My trip to Cuba began in the heart of its capital, the city of Centro Habana. The decision to start my tour here was not random, I wanted to start with a true look at Downtown life, between the old and the modern, the popular life of the Habaneros who swirl to their work, shopping or chatting to their neighbors while the children play marbles and jump rope. My goal was to mingle among them and I got it, thanks also to the help of the family of Cándida, who, more than my hosts, became friends and guides of this journey.
The first day in Centro Habana, I walked from the Malecón Habanero, which in this part is guarded by an amalgam of buildings in restoration and others in ruins and with an incredible view to the Complex Morro-Cabaña. Then I admire the eclectic cuban architecture in many of its buildings, hotels and bars along the Paseo del Prado and I was part of the daily comings and goings of the people who walk the boulevard of San Rafael. I ended up directing towards Chinatown, singular and full of restaurants, plastic arts exhibitions and dance workshops. With my head full of questions I arrived where Candida and her family, who explained to me about the everyday hazards of the habaneros, their stories and idiosyncrasy and invited me to accompany them in the purchase and elaboration of a typical meal (congrí rice, roasted pork, cassava with mojo and tostones). I enjoyed a lot when in the market the dependents showed me their best merchandise while they taught me in good “Cuban” some popular slang phrases. I have to confess that not even the Spanish Royal Academy could have explained to me that the term “lucha” was going to have the meanings I found in Cuba, hahaha.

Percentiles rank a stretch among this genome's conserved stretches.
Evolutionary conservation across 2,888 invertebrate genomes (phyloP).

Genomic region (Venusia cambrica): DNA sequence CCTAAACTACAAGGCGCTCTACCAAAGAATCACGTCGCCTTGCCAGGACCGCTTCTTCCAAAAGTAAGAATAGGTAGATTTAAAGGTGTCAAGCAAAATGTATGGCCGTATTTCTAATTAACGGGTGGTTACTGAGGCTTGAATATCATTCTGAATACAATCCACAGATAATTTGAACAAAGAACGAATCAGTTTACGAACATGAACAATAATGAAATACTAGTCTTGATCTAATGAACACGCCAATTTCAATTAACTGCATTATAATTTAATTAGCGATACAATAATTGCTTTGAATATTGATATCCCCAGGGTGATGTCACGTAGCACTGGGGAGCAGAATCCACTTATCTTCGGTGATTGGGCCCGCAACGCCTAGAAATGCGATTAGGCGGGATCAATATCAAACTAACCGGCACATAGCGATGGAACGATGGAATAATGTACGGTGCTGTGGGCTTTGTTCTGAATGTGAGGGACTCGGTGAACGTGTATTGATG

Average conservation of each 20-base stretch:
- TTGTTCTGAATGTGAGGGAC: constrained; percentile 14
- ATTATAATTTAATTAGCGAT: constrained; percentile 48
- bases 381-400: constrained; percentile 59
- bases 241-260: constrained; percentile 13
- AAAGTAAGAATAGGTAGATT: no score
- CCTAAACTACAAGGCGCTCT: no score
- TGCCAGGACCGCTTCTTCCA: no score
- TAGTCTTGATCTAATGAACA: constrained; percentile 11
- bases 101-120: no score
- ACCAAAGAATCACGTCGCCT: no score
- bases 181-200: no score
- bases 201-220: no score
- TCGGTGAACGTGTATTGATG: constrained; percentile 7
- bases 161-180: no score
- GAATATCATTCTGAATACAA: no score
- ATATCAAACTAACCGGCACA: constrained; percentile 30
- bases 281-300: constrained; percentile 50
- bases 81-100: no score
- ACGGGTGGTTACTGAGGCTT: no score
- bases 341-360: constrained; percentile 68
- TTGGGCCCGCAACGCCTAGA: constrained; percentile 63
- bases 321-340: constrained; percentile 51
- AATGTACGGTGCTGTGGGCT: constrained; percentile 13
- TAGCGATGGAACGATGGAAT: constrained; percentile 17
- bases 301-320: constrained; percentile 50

My second day was dedicated to the visit to the Alley of Hamel, I knew in advance that it is a unique site of its kind in the city and very linked to the Afro-Cuban religions and I have to confess that it exceeded my expectations. I took beautiful memories and some other step of rumba that I perfected later in the dance classes with Osmaida. Motivated by my advances with the Cuban dance, I invited my hosts to accompany me to a function at the Havana House of Music. Surprising and spectacular are two of the words that come to mind when I think about the experiences of that couple of days. Without telling you the ones I lived in Old Havana, but that will be the subject for another publication.